'This is the loudest wake up call': National Geographic documentary 'The Last Ice' warns of the dire consequences of melting sea ice
National Geographic's latest documentary, The Last Ice, tells the harrowing story of how Inuit communities in Canada and Greenland have been affected by the melting sea ice in the Arctic.
Pikialasorsuaq is surrounded by a “last ice area” that is expected to remain after all other areas with significant summer ice have disappeared. Protecting this area is essential for the surrounding communities and the wildlife that depends on the sea ice.
"The Arctic is warming twice as fast as the rest of the world," said Dr. Enric Sala, executive producer and explorer-in-residence of National Geographic, on a panel discussion following the October 7 premiere of the film, The Human Face of Global Warming and all of those activities that cause all of this carbon pollution are not in the Arctic but mostly in a world we are in or further south, but they suffer the consequences. "
"This is ... another example of how everything is connected, how everyone is connected and that the consequences will be global if you manipulate the nature or the climate in any part of the world."
These areas are also threatened by industrial opportunities from oil and gas deposits, the desire for faster shipping routes, and tourism from these melting ice areas.
It was a four year process to create The Last Ice, starting in 2015. Director Scott Ressler announced that it was originally intended to be a more scientific documentary about "traditional wildlife and sea ice," but the team quickly realized the story was a lot greater to tell with so many interconnected human stories.
Maatalii Okalik, President of the Inuit National Youth Council, speaks during a panel with Canadian indigenous leaders about climate change at the COP22 climate conference in Marrakech, Morocco, Wednesday November 16, 2016. (AP Photo / Mosa'ab Elshamy)
"More common than what you read in the newspaper"
One of the characters in the film is Maatalii Okalik, who is originally from Panniqtuuq, Nunavut and a well-known Inuit youth lawyer. Through its history, among other things, the documentary reveals a myriad of threats to human survival in these areas, including animal life, the maintenance and continuation of cultural traditions, and even the relatively unknown interconnection of people in Greenland and Canada.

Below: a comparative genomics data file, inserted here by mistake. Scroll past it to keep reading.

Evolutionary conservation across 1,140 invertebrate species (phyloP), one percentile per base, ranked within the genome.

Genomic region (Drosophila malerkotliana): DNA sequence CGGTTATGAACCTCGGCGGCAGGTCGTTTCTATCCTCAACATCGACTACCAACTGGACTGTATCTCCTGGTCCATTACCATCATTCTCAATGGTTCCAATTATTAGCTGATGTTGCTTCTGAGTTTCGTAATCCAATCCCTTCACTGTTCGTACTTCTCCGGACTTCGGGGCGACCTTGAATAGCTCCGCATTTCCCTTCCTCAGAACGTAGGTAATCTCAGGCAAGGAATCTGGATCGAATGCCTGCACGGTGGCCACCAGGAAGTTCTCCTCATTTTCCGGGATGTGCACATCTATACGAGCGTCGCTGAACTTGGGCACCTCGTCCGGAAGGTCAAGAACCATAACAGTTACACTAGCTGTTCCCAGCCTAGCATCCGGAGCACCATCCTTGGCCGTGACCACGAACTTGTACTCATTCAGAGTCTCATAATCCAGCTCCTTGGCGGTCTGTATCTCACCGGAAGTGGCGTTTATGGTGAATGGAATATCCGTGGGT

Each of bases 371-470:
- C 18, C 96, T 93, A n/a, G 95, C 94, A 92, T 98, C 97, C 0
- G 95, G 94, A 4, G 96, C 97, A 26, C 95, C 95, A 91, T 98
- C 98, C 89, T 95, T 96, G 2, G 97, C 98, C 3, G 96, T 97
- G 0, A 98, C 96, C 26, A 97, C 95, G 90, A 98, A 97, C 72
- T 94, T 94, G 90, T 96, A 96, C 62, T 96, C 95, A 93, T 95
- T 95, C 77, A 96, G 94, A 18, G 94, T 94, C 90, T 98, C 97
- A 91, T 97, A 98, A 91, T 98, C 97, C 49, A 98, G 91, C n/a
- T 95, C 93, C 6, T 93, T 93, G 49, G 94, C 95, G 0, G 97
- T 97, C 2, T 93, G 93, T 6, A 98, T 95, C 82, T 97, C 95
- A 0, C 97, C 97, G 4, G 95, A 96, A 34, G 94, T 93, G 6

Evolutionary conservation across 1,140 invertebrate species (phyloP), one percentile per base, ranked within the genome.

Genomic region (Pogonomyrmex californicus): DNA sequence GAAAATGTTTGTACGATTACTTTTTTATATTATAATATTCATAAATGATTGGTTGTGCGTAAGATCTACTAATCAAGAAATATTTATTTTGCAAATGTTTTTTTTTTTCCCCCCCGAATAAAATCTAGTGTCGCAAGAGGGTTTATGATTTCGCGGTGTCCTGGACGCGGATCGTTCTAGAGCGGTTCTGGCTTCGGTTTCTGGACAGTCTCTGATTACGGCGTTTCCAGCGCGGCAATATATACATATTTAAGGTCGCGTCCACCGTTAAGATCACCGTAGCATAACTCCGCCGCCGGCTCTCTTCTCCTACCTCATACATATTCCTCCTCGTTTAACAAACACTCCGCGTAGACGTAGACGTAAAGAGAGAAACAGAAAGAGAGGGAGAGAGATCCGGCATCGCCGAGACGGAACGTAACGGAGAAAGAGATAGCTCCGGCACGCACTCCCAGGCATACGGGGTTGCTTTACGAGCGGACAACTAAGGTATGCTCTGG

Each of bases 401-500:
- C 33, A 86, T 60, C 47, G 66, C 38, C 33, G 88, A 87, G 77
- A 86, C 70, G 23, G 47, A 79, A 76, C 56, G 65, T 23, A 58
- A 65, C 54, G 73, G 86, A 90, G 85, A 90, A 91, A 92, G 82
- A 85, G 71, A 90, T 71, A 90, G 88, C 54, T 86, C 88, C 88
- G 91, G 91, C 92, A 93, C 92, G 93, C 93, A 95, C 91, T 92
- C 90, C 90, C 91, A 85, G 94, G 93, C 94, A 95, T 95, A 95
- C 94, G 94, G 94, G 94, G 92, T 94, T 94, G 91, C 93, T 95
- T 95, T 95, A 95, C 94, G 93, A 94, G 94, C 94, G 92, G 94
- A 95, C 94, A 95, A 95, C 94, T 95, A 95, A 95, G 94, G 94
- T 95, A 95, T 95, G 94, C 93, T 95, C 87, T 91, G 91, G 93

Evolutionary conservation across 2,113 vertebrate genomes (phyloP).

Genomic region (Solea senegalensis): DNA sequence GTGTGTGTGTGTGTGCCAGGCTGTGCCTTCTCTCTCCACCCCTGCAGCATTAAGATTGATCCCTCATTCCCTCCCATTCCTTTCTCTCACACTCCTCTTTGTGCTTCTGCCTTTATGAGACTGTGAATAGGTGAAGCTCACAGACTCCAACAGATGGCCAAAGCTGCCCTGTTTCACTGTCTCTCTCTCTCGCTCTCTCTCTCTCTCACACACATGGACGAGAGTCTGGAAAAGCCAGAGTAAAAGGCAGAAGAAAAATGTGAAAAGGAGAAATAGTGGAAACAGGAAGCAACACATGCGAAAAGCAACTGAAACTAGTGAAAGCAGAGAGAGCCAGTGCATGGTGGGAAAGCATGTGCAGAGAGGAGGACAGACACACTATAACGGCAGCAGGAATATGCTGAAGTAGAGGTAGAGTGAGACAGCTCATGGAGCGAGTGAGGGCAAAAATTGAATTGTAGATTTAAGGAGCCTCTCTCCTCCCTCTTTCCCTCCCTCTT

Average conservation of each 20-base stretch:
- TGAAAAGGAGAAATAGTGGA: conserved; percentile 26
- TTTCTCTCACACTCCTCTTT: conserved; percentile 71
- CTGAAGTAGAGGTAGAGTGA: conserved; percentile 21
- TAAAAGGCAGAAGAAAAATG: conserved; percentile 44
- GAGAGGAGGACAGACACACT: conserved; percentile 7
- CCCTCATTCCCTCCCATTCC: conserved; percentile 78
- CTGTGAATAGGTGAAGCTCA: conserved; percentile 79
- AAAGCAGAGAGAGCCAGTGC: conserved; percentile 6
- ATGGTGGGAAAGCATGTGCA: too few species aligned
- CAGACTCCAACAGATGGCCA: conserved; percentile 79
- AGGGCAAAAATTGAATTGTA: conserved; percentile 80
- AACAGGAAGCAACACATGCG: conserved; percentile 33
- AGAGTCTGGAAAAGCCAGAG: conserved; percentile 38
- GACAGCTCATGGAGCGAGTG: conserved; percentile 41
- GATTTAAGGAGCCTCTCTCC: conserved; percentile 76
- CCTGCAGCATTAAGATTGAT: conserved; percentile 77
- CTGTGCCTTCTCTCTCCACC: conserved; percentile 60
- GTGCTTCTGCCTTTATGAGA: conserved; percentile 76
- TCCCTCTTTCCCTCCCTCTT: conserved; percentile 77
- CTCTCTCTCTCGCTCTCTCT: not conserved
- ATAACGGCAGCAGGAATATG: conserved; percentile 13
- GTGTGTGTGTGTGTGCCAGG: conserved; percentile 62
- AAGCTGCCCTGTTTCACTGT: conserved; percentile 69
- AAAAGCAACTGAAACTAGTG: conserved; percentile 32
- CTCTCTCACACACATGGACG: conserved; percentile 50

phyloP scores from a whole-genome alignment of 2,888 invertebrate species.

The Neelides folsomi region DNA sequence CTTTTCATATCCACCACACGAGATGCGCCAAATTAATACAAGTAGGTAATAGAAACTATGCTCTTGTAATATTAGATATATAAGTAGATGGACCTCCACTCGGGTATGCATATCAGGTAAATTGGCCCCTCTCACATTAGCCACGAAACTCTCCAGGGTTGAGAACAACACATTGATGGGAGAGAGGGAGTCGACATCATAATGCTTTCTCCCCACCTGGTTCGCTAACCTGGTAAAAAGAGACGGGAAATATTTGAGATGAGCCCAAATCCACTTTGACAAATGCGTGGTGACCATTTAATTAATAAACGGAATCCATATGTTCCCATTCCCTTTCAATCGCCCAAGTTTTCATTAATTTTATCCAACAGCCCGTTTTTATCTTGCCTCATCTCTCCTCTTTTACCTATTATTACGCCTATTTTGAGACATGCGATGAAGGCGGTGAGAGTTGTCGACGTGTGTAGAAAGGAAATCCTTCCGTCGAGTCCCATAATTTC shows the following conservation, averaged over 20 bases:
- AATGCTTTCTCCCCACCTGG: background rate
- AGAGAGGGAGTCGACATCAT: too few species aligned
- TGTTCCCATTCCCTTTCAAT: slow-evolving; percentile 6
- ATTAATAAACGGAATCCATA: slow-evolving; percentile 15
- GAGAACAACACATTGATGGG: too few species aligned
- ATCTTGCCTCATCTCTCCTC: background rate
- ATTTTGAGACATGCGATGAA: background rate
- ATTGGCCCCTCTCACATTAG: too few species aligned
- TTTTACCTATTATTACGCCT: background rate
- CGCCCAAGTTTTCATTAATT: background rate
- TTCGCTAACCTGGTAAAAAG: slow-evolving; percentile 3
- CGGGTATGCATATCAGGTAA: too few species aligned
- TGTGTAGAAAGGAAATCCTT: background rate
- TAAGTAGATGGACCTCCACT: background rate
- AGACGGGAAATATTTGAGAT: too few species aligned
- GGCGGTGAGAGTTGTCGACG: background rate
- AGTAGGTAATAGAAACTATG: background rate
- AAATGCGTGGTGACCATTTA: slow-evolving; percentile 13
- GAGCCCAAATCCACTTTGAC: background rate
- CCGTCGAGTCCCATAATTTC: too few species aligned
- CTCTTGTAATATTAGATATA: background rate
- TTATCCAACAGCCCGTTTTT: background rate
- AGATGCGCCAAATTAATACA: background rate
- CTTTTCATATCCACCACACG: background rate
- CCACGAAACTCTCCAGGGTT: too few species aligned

"The struggles that people went through before us as they worked towards our having rights ... are the same struggles that we see today," Okalik said. "We still experience the same systemic racism that they experienced in their daily lives today."
“Families who have lived in these regions for many generations and who learn traditional practices from the knowledge keepers not only have to adapt to a changing climate, but also essentially have to move to a completely different area that affects this knowledge transfer and ability live safely in your home. "
Okalik revealed that in Nunavut alone, seven out of ten Inuit are food unsafe due to the high cost of living as food has to be shipped to the area by air.
"It is very important that we have access to hunting forage because it will be our main source of food in many cases and if we cannot it will only increase our ability to survive," she said.
During the panel discussion, Okalik shared a story about a woman she spoke to, whose husband, a hunter who fed not only his family but also many people in the community, died when he fell through the ice and she his funeral without had a chance to bury him.
"I think that's more common than what you read in the papers," she said. "There is very real human impact on Inuit as we are seeing a changing climate and we are very concerned about it."
Aleqatsiaq Peary looks out over sea ice near Qaanaaq, Greenland. (National Geographic)
"This is the loudest wake-up call"
As COVID-19 sweeps across the globe at the same time this documentary is released, Dr. Sala, the pandemic shows that "we have taken too much of what the planet has to offer".
"We pretend we have five planets," he said. "We realized that we weren't building on resilience."
“This is the loudest wake-up call. We can no longer use the planet's resources as we have so far. We don't need Arctic oil. We need to phase out fossil fuels and replace them with renewable energies if we are to prevent catastrophic climate change and the collapse of our life support systems. "
Director Ressler thinks it is "absolutely critical" that people understand that there are still thriving communities in the Arctic.
"I think maybe there is some misunderstanding about the Arctic or the way it has been portrayed in the past as that kind of magical, otherworldly place," he said. "Perhaps many people do not even realize that there are thriving communities there that are facing these immediate challenges."
“With the film this is one of the greatest challenges, not only challenges but also opportunities that we have seen ... to somehow reverse this perception and say that there are people living here who live in connection and balance with the Nature in a way that the rest of the world has really lost. "
The Last Ice will air on National Geographic WILD on October 12th.
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